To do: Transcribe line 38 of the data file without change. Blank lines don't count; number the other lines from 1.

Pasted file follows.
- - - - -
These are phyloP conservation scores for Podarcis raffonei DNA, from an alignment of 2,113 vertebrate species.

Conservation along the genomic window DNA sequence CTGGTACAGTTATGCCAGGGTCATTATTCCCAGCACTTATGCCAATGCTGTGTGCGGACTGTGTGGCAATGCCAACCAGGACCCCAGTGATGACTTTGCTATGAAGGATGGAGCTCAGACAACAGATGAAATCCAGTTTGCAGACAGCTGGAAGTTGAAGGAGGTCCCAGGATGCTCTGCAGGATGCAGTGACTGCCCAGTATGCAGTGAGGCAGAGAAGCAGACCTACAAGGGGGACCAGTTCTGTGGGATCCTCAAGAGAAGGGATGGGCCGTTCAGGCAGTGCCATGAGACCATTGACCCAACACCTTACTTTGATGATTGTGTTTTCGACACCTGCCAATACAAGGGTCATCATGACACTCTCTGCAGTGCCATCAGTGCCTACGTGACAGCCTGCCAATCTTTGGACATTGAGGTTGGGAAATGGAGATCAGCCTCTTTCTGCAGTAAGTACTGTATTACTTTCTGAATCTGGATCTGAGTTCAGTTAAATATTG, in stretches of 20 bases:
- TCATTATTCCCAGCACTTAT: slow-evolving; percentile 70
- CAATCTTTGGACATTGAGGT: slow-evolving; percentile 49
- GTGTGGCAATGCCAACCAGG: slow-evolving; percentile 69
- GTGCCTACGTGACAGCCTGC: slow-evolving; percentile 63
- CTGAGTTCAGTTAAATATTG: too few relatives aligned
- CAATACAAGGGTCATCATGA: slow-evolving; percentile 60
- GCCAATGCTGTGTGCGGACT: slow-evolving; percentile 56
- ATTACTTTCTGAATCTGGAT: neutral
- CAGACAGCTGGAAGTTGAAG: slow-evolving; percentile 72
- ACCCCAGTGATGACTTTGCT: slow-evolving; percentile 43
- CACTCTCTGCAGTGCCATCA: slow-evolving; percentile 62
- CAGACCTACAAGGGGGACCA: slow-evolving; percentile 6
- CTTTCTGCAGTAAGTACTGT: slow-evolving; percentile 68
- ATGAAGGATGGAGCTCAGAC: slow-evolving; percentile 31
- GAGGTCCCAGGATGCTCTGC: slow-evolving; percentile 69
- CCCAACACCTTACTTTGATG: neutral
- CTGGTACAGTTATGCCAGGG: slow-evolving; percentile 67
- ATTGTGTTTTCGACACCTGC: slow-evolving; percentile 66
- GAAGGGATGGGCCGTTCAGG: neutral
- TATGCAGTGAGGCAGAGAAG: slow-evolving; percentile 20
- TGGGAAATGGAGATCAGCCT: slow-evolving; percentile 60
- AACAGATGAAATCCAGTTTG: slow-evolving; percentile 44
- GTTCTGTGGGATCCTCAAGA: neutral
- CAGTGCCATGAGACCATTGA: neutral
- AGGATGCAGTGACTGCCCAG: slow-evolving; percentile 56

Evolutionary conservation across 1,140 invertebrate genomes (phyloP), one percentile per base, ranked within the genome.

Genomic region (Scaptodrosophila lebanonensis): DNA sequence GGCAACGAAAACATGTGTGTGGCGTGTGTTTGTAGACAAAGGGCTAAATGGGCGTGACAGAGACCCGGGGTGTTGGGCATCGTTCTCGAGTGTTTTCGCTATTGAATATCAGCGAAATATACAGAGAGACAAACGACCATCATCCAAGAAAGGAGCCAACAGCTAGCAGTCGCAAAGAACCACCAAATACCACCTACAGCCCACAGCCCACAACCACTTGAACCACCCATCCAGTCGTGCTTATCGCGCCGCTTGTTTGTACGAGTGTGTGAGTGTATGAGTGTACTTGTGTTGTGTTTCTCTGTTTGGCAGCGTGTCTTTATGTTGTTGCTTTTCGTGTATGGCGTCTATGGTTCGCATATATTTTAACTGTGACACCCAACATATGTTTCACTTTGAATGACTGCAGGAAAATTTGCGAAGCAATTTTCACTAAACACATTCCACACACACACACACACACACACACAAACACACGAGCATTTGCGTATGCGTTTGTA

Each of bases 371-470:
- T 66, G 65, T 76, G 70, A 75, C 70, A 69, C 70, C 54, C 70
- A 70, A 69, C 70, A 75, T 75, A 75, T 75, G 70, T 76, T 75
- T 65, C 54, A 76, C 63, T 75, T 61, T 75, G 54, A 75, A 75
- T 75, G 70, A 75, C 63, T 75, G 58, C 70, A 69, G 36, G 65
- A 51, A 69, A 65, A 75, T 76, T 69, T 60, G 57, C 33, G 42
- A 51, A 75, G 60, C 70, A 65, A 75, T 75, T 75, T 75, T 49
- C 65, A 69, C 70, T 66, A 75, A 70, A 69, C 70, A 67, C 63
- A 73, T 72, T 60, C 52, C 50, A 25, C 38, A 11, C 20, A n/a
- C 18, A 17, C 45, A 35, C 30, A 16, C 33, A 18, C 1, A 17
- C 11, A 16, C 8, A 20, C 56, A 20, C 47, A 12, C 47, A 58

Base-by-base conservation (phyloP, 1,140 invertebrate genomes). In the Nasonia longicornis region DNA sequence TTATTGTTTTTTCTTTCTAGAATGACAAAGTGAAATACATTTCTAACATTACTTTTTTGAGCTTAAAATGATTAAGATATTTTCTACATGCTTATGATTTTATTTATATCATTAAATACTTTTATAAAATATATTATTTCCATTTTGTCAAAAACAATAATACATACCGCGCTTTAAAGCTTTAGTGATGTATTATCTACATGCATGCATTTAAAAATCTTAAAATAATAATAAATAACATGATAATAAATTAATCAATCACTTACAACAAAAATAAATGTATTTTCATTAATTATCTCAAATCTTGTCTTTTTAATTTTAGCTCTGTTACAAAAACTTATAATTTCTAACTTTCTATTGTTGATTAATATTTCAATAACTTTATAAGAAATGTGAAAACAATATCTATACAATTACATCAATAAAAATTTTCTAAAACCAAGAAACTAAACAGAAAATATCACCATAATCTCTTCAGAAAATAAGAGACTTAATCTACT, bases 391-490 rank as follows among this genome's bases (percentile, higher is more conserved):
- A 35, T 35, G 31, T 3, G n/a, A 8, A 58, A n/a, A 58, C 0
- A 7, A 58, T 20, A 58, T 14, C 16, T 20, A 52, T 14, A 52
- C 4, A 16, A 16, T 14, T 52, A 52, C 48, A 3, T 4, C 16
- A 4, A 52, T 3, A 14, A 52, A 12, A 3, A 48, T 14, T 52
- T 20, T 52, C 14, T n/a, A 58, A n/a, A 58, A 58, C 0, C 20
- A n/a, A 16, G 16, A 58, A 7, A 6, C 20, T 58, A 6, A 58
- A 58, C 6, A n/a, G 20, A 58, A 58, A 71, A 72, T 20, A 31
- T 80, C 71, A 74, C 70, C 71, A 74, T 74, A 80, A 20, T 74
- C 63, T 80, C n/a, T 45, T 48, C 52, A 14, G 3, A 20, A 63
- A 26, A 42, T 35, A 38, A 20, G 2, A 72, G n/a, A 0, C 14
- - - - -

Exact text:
- A 73, T 72, T 60, C 52, C 50, A 25, C 38, A 11, C 20, A n/a